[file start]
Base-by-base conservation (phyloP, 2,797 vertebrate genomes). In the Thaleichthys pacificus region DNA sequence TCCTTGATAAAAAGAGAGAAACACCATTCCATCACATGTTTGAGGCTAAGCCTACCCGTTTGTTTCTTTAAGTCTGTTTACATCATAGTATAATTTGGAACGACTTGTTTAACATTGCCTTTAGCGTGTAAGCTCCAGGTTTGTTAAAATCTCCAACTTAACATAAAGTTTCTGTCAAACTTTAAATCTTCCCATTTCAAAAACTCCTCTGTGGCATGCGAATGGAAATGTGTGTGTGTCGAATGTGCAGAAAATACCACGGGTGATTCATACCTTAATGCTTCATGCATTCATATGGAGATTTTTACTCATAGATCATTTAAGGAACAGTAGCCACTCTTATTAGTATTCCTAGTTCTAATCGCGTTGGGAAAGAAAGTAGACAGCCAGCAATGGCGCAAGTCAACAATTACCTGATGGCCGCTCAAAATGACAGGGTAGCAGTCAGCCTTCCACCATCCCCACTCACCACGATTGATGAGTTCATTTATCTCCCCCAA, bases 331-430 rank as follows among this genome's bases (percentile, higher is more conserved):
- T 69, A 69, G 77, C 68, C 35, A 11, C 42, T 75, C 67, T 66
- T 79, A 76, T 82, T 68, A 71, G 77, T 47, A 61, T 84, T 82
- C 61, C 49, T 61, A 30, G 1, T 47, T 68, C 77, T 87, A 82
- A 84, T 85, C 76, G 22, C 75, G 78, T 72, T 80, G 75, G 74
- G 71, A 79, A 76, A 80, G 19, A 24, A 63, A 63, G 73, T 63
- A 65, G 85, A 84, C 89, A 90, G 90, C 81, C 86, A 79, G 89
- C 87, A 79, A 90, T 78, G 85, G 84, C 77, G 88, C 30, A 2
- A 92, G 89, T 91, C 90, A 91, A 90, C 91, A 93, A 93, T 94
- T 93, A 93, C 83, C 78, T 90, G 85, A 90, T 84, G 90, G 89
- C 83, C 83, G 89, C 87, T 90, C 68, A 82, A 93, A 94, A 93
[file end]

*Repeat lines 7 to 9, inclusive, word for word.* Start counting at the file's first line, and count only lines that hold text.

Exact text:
- A 65, G 85, A 84, C 89, A 90, G 90, C 81, C 86, A 79, G 89
- C 87, A 79, A 90, T 78, G 85, G 84, C 77, G 88, C 30, A 2
- A 92, G 89, T 91, C 90, A 91, A 90, C 91, A 93, A 93, T 94